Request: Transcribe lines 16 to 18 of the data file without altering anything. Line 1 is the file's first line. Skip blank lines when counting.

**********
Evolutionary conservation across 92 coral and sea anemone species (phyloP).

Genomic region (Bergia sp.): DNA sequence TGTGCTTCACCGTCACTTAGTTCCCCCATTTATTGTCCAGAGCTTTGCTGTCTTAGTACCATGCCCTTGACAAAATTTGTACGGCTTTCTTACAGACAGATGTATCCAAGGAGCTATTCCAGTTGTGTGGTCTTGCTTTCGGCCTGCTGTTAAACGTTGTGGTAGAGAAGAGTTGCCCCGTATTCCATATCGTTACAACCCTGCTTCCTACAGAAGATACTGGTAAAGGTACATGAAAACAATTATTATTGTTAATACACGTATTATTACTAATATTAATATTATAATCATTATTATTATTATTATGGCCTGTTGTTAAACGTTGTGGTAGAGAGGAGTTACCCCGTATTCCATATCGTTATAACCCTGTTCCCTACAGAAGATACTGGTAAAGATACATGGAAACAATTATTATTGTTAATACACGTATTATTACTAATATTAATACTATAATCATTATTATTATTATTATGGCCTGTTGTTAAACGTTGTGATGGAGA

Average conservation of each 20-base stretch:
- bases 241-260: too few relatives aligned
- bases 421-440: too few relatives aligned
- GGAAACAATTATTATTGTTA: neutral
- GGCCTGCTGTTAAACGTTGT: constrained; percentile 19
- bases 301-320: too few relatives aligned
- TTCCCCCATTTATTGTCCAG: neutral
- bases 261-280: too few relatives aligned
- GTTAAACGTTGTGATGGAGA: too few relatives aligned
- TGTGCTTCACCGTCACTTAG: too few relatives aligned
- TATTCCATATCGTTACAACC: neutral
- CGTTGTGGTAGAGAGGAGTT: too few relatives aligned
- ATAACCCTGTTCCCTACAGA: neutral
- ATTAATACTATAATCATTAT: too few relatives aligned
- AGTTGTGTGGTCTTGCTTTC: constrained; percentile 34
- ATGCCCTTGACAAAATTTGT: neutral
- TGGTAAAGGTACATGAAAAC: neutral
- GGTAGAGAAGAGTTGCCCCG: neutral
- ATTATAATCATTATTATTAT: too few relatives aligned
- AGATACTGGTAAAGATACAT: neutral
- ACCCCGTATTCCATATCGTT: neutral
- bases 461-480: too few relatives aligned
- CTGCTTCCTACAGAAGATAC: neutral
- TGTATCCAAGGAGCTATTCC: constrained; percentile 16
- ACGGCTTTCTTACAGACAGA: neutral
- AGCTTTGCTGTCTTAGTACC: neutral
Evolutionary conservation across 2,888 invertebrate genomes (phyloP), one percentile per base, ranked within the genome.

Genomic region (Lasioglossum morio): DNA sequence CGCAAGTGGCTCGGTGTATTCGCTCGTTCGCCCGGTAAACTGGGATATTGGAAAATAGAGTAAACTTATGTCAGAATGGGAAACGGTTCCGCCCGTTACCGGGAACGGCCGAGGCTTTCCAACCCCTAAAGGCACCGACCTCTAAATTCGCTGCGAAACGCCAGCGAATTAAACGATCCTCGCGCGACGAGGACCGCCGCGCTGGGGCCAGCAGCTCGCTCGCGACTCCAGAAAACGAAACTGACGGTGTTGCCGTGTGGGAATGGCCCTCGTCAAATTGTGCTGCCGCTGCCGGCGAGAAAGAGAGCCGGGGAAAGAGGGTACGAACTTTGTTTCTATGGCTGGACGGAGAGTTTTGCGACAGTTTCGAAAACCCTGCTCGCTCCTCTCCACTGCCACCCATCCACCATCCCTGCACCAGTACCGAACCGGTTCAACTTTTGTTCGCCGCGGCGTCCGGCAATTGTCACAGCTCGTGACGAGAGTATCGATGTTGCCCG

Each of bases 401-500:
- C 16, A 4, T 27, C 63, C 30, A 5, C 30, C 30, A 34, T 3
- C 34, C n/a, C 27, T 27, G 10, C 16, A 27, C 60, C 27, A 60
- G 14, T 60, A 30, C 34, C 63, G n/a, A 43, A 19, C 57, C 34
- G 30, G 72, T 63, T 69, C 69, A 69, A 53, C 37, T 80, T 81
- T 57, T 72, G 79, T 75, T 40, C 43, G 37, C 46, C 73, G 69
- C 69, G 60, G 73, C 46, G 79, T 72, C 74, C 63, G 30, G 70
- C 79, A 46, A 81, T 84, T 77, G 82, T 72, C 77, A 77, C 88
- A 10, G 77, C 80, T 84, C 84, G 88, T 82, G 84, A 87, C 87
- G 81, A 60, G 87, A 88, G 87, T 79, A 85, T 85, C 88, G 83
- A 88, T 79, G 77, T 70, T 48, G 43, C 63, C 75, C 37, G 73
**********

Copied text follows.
- ATTAATACTATAATCATTAT: too few relatives aligned
- AGTTGTGTGGTCTTGCTTTC: constrained; percentile 34
- ATGCCCTTGACAAAATTTGT: neutral